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Making of a mosque mess

The controversy grows over a proposed mosque near Ground Zero as more politicians enter the fray.

Here are some of the latest voices. A National Review editorial chides the president:

"Obama's embarrassing backtracking highlights a more important lesson about the mosque controversy: It doesn't have anything to do with the free exercise of religion. As Obama spectacularly demonstrated over the last couple of days, you can be a stalwart friend of religious freedom and still not necessarily think the mosque project is a good idea. Indeed, no reasonable opponent of the project contests the right of Muslims to worship as they please in this country -- the First Amendment religious rights of Muslims never have been in question, at all. The critics insist only that this particular location for a project led by these particular people -- including an imam who cannot bring himself to condemn Hamas -- is unseemly and ill-considered. That position in no way implies a disregard for the First Amendment.

"No one can seriously doubt that the organizers of the mosque project would have a legal right -- assuming the zoning and permitting were in order -- to use their property to open a 9/11 museum from the perspective that the attacks were provoked by America's depredations against Islam. . . . But surely even the Michael Bloombergs of the world would summon their moral disapproval of such a project, secure in the knowledge they hadn't violated the First Amendment by speaking out against it.

"Once the obfuscations about the free exercise of religion are cleared away, the question at Ground Zero becomes whether the project is, in Obama's word, wise. Most Americans and most New Yorkers think not, for obvious reasons. It is a site that would have been in the shadow of the World Trade Center before it was knocked down by terrorists acting in the name of Islam."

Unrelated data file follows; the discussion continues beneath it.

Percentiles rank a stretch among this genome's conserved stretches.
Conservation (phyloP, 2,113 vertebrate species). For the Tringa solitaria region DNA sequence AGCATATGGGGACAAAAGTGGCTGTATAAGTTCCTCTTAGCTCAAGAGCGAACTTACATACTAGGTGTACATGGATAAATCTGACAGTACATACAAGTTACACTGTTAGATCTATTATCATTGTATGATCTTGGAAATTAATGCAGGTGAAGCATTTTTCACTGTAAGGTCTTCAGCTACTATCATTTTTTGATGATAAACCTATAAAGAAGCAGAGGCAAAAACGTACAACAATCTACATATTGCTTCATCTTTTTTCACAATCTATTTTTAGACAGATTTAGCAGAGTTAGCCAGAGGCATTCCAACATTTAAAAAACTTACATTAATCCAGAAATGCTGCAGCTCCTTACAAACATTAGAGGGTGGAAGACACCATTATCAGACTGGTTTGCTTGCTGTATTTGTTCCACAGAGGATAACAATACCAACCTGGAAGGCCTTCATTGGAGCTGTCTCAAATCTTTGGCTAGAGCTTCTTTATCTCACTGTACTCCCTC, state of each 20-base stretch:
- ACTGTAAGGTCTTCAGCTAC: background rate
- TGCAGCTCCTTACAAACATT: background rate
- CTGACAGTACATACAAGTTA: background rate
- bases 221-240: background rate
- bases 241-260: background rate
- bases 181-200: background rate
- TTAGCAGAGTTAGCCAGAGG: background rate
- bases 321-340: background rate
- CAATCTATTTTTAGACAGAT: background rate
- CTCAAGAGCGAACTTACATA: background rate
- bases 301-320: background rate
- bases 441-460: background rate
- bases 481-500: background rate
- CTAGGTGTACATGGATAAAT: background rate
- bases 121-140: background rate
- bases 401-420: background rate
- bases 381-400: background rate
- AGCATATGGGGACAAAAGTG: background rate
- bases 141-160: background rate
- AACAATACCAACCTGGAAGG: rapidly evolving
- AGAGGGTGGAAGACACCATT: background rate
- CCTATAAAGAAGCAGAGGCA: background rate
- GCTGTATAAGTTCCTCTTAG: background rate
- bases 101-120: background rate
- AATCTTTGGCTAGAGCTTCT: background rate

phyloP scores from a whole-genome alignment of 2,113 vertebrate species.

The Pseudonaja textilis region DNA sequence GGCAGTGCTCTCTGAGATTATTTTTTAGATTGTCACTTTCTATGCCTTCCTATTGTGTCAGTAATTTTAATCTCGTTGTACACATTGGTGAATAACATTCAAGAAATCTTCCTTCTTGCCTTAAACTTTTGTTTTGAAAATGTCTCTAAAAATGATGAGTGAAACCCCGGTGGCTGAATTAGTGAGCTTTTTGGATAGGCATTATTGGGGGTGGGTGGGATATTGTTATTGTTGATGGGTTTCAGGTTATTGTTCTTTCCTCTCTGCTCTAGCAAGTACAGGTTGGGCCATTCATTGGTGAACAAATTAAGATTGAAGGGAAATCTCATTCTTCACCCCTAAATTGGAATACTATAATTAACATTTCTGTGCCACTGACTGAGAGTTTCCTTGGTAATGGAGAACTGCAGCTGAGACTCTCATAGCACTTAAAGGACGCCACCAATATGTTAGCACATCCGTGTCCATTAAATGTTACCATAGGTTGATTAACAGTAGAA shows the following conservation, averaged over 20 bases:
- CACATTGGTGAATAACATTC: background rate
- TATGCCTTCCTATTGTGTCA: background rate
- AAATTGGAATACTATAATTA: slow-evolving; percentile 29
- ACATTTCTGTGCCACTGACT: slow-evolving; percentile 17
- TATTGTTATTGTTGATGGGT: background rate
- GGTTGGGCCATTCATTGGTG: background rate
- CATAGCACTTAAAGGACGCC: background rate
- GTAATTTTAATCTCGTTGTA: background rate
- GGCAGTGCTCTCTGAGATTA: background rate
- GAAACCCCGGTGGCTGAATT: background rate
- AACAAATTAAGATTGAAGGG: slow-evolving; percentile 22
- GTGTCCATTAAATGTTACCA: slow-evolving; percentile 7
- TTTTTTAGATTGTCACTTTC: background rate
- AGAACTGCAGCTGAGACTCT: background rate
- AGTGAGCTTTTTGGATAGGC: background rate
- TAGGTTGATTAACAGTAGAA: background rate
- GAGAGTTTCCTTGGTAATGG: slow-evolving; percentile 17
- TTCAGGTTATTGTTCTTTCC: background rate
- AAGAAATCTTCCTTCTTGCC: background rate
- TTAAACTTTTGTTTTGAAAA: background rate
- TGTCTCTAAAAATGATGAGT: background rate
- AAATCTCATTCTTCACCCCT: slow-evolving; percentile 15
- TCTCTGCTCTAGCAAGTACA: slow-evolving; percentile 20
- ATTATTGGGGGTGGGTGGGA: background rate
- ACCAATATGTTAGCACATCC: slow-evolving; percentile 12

Daily Beast's Tunku Varadarajan says Obama had it right the first time:

"A mere 24 hours after he threw his presidential weight behind the proposed mosque near New York's ground zero--in a display of statesmanship that was delicious as much for its rarity as for its apparent cojones--Obama recalibrated his position in a frightened, mealy mouthed attempt to placate the anti-mosque opposition (which, depressingly, appears to comprise almost the entire Republican Party). . . .

"At first sight, this may seem but a minor alteration in tone, or nuance. But in political terms, it is tectonic, reducing Obama in stature from a brave man, standing tall against the forces of intolerance, to a picayune, insecure trimmer who wishes to be all things to all people, a man who is so unsure of his own principles that he will seek to reinterpret words, just a day after he uttered them, that Mayor Bloomberg described as 'clarion.' "

That seems overly harsh. But the press did convey the impression that Obama was retreating.

Ross Douthat digs deeper, seeing a clash of two strains in our national life:

"The first America, not surprisingly, views the project as the consummate expression of our nation's high ideals. 'This is America,' President Obama intoned last week, 'and our commitment to religious freedom must be unshakeable.' The construction of the mosque, Mayor Michael Bloomberg told New Yorkers, is as important a test of the principle of religious freedom 'as we may see in our lifetimes.'

"The second America begs to differ. It sees the project as an affront to the memory of 9/11, and a sign of disrespect for the values of a country where Islam has only recently become part of the public consciousness. And beneath these concerns lurks the darker suspicion that Islam in any form may be incompatible with the American way of life.

"This is typical of how these debates usually play out. The first America tends to make the finer-sounding speeches, and the second America often strikes cruder, more xenophobic notes. The first America welcomed the poor, the tired, the huddled masses; the second America demanded that they change their names and drop their native languages, and often threw up hurdles to stop them coming altogether. The first America celebrated religious liberty; the second America persecuted Mormons and discriminated against Catholics."


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